Unsure of what the cause of the smoke was the firefighters did not ask for help, which would eventually require 30 firefighters and three ladder trucks from the Tucson Fire Department, and instead opted to continue their investigation.

Manuel Amado, who was named South Tucson’s new chief of police and public safety director with oversight of the fire department in November, said he was told the three firefighters followed established protocols when responding to the Micha’s fire.

However, Amado said he is still investigating how the fire was handled and that a number of questions he has remain unanswered. “But I am still learning the business,” said Amado, who has worked in law enforcement for 28 years.

During the initial stages of the fire, the three firefighters laid out hoses before entering the restaurant and — down a firefighter from the national standards — it took longer than normal to prepare various emergency equipment before climbing a ladder to visually inspect the roof, South Tucson firefighters have told Amado.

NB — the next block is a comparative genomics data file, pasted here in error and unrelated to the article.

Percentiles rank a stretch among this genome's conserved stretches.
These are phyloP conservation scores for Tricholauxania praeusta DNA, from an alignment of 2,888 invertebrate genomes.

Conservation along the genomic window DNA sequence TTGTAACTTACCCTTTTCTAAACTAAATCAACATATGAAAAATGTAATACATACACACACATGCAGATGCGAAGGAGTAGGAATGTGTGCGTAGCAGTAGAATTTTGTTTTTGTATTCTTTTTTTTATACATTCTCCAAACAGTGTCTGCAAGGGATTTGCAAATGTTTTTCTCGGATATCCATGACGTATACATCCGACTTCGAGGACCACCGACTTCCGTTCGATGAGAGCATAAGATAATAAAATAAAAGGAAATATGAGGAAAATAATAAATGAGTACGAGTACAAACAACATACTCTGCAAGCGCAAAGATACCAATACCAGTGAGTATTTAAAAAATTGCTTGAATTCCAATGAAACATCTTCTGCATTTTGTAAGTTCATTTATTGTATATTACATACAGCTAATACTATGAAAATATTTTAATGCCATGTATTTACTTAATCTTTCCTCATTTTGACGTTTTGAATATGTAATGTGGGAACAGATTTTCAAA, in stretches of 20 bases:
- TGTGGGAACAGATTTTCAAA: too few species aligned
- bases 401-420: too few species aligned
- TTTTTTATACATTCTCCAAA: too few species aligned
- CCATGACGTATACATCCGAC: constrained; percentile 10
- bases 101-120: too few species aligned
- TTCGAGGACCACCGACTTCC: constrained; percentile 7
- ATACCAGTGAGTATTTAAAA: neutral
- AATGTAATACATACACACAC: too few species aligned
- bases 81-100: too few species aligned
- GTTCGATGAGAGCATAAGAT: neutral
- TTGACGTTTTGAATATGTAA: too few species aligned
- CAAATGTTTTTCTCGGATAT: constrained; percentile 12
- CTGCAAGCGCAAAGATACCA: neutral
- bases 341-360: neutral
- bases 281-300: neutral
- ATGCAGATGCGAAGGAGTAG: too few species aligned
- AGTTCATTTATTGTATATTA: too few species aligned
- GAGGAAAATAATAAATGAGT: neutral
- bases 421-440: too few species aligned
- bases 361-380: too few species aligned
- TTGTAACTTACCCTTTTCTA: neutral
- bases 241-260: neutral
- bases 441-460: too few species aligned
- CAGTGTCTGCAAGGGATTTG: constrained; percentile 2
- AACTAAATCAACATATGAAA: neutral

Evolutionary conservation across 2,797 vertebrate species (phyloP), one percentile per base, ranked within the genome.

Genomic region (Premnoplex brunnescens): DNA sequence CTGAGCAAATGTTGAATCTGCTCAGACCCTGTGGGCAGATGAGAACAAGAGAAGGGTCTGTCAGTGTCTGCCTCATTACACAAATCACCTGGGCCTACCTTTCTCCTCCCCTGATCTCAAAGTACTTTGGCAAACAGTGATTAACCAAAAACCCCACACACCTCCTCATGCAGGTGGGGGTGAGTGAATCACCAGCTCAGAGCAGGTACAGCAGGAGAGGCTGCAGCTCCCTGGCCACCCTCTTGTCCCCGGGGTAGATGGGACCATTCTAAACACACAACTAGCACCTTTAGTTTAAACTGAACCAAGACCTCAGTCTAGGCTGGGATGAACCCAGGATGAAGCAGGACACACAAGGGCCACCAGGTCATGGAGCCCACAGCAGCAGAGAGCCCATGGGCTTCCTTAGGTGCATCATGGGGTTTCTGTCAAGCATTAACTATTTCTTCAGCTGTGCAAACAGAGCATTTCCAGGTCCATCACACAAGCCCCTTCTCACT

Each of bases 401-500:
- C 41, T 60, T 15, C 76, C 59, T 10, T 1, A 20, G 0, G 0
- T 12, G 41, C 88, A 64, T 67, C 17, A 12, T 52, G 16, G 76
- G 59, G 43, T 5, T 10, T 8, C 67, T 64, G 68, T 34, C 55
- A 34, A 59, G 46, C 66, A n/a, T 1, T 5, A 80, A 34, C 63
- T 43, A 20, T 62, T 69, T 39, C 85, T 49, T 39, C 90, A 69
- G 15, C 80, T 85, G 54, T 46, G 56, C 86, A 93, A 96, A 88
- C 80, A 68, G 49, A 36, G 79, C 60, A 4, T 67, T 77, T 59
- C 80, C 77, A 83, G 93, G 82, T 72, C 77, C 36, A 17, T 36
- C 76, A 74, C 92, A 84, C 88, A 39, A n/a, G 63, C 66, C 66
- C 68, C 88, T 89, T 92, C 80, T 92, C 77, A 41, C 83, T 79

It was only when two of the three firefighters went inside the restaurant — with a third staying outside as part of adopted strategy to provide safety to his fellow firefighters inside — that they first saw flames in the kitchen.

The fire was large enough by then that it had already burned a hole in the ceiling — firefighters reported being able to see the night sky, records indicate.

It was at that moment that they called for help and began to douse the fire. The time, according to records, was shortly after 10:23 p.m.

The fire in the kitchen was quickly put out by South Tucson firefighters, reports indicate, but it had already spread to the roof.